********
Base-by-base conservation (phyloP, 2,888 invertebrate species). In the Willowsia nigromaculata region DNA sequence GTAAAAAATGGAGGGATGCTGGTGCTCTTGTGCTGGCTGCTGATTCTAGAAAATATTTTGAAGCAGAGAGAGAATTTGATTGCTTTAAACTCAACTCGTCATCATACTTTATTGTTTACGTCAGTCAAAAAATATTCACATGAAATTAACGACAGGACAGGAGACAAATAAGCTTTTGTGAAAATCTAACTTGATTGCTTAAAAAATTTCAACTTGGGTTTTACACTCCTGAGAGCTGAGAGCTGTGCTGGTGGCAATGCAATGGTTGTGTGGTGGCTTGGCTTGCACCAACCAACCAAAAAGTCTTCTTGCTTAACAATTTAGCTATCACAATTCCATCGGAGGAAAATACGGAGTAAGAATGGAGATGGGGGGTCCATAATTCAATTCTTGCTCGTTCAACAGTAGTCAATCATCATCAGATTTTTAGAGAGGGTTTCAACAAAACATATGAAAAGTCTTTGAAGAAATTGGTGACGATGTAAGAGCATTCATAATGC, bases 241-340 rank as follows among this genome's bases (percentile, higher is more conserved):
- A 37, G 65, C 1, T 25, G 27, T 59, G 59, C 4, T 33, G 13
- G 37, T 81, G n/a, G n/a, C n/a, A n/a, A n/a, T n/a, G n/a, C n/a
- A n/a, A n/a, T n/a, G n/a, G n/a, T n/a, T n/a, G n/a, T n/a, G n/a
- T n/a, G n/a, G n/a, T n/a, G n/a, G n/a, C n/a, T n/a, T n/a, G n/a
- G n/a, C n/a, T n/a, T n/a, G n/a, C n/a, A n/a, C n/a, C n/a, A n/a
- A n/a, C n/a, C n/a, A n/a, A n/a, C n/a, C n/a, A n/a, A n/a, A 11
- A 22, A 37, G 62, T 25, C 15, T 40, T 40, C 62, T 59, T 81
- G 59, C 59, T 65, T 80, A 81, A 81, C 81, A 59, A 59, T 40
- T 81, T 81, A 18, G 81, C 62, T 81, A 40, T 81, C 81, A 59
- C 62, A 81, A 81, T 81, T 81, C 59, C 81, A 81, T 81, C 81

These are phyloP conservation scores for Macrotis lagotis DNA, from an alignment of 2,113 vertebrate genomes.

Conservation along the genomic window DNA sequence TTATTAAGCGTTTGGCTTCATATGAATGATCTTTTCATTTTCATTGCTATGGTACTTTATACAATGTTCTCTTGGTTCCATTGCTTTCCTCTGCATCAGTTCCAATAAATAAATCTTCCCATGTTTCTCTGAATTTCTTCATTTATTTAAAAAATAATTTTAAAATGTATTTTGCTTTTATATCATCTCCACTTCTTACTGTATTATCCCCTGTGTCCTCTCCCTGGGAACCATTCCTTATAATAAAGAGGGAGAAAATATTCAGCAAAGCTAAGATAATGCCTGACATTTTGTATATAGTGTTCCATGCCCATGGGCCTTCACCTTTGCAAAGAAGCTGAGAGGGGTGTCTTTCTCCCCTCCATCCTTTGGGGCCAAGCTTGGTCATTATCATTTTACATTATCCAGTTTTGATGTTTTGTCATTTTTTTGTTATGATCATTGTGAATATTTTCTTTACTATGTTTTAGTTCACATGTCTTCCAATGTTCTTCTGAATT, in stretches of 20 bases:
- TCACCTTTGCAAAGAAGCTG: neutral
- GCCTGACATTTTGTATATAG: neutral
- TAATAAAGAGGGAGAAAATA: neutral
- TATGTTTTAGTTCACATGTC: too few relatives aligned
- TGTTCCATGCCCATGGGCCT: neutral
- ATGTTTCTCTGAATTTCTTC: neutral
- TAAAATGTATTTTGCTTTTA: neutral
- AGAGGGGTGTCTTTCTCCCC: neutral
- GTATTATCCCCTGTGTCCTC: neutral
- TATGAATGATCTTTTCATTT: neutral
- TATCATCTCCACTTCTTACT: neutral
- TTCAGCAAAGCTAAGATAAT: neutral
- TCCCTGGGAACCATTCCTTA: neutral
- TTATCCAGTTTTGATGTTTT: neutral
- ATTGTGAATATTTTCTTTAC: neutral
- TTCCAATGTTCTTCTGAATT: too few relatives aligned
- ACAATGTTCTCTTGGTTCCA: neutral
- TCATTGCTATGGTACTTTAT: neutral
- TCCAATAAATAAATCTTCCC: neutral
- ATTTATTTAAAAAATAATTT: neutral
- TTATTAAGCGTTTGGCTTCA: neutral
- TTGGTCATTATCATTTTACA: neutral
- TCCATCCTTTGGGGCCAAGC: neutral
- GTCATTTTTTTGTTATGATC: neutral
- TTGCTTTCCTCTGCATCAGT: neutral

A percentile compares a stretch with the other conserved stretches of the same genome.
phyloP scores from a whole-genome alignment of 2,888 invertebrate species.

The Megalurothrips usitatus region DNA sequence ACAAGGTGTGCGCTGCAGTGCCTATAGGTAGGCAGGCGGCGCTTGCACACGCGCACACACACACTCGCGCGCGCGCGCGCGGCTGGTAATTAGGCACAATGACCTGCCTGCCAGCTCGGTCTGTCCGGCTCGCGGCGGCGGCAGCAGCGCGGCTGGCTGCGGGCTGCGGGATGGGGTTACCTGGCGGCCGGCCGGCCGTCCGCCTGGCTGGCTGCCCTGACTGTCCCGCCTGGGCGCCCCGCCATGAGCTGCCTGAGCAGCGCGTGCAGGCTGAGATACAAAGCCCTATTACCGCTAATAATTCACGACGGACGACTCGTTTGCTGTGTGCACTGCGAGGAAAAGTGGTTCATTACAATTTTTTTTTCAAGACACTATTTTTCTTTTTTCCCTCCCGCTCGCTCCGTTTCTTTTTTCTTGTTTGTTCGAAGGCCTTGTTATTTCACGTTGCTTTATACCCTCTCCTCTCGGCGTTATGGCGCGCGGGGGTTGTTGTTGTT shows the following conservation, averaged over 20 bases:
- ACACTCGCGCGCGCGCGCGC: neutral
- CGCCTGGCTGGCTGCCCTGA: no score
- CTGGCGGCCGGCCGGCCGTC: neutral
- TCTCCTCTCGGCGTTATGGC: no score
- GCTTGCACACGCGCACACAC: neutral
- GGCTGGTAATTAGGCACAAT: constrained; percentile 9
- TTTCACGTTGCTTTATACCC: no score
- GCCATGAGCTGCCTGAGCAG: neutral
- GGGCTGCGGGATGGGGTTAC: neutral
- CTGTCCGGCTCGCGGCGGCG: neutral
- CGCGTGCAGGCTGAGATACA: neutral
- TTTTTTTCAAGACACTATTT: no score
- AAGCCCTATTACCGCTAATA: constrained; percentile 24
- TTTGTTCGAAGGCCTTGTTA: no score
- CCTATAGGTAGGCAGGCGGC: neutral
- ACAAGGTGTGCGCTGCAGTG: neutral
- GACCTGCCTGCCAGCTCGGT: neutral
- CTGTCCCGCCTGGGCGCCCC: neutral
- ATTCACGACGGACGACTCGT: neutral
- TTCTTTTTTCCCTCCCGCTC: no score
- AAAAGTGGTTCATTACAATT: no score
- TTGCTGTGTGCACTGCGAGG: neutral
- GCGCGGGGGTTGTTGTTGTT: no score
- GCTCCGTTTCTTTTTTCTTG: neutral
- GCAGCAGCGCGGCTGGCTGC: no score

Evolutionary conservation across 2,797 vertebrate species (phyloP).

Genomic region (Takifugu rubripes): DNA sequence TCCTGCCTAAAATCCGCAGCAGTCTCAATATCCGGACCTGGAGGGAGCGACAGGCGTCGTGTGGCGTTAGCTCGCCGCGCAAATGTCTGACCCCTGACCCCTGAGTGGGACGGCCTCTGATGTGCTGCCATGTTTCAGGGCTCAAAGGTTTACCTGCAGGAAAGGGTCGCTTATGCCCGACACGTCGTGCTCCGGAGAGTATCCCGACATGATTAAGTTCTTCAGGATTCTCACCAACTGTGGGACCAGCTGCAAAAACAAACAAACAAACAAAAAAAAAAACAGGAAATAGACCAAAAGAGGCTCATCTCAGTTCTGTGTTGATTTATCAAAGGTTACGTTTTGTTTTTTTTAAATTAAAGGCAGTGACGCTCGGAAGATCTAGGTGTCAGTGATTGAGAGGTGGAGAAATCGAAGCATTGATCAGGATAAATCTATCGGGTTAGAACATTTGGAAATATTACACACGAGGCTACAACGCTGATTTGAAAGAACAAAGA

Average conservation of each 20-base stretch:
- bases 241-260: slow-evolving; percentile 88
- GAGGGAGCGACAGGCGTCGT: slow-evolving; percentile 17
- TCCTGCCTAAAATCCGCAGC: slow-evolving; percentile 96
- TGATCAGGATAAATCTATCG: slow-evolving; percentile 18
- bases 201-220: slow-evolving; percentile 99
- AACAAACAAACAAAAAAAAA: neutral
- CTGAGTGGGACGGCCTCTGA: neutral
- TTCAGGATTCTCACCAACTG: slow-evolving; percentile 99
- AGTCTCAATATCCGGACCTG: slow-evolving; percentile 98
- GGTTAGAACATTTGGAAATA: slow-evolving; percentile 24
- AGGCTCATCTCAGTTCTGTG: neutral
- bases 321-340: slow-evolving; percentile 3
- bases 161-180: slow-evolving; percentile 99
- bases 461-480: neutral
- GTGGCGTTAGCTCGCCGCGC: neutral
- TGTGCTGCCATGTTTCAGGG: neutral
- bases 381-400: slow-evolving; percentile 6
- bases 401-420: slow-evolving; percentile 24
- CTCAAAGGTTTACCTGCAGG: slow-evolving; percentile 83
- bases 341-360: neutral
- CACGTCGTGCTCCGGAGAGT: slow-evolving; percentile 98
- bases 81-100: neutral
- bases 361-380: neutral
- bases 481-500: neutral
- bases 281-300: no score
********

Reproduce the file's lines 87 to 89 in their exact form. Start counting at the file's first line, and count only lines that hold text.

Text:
- bases 401-420: slow-evolving; percentile 24
- CTCAAAGGTTTACCTGCAGG: slow-evolving; percentile 83
- bases 341-360: neutral